Sonic.net is launching a new service that could end up challenging larger Internet service providers with a much higher data usage allotment for such a smaller monthly fee.
The California-based ISP is gearing up to roll out its new 1Gbps fiber-to-the-home Internet service that will cost only $69.99 per month. Compare that to Comcast's 105Mbps option that can run anywhere between $100 and $200 per month depending on the bundle you buy. (Or on the lower end of the spectrum for basic, everyday browsing, Time Warner Cable offers a measly 50Mbps for $99.95 on its own.)
Before we all get excited about this more economical prospect, the 1Gbps plan is still in trial mode and will only be launching in Sebastopol, Calif. to only 700 households. However, Engadget speculates that if all goes well, Sonic.net will expand service to neighboring heavily-populated areas in the northern Bay Area as well as San Francisco.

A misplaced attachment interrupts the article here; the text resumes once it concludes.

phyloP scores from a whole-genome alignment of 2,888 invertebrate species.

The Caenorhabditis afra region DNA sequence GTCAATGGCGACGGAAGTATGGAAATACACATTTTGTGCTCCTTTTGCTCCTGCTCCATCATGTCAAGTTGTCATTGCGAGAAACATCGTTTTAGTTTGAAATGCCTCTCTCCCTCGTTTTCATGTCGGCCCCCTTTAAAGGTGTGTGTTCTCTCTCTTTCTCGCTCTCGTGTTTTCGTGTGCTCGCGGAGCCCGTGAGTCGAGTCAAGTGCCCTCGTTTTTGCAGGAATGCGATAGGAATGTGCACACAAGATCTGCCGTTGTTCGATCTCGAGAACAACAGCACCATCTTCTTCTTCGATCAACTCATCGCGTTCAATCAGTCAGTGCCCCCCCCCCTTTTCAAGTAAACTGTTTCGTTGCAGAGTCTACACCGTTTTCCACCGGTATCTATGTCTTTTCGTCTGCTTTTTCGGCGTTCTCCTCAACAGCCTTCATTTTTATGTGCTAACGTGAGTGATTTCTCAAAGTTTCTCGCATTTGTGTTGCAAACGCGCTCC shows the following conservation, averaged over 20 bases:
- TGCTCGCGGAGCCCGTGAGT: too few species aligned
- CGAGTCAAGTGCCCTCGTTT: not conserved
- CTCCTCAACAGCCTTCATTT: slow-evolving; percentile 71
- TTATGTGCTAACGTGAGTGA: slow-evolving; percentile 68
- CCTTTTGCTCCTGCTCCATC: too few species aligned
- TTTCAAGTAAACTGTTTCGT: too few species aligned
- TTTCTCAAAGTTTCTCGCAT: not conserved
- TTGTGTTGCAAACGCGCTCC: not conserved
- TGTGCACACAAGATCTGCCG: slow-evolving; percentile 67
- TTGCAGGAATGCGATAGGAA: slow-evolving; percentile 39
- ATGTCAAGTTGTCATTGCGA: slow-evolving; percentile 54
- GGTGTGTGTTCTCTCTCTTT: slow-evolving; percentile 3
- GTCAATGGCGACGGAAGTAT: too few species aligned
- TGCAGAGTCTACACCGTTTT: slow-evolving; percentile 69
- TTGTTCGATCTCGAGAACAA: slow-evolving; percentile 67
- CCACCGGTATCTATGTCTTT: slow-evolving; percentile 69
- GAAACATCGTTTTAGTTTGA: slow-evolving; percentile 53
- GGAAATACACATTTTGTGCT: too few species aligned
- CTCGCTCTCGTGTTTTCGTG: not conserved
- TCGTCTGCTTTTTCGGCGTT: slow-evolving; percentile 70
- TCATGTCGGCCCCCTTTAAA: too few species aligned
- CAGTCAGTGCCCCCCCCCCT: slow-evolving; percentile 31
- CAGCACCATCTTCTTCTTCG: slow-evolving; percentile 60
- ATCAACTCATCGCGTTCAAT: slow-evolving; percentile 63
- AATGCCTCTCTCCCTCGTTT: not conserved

But as great as this deal sounds, is it even necessary to have connection speeds up to 1Gbps per month? For the average home these days, probably not. But as more and more household devices become Internet-enabled (i.e. Smart TVs, etc.) that will require stronger connections for streaming and communicating with other devices on the same network, then such a plan could be eventually offered by larger, nationwide ISPs. But don't expect them to be budget-friendly, at least not at first.
Nevertheless, Ars Technica reports that Sonic.net's CEO Dane Jasper believes "that fast service for a low cost is possible" and after the Sebastopoltrial winds up, the company will have "a complete picture of the economic model."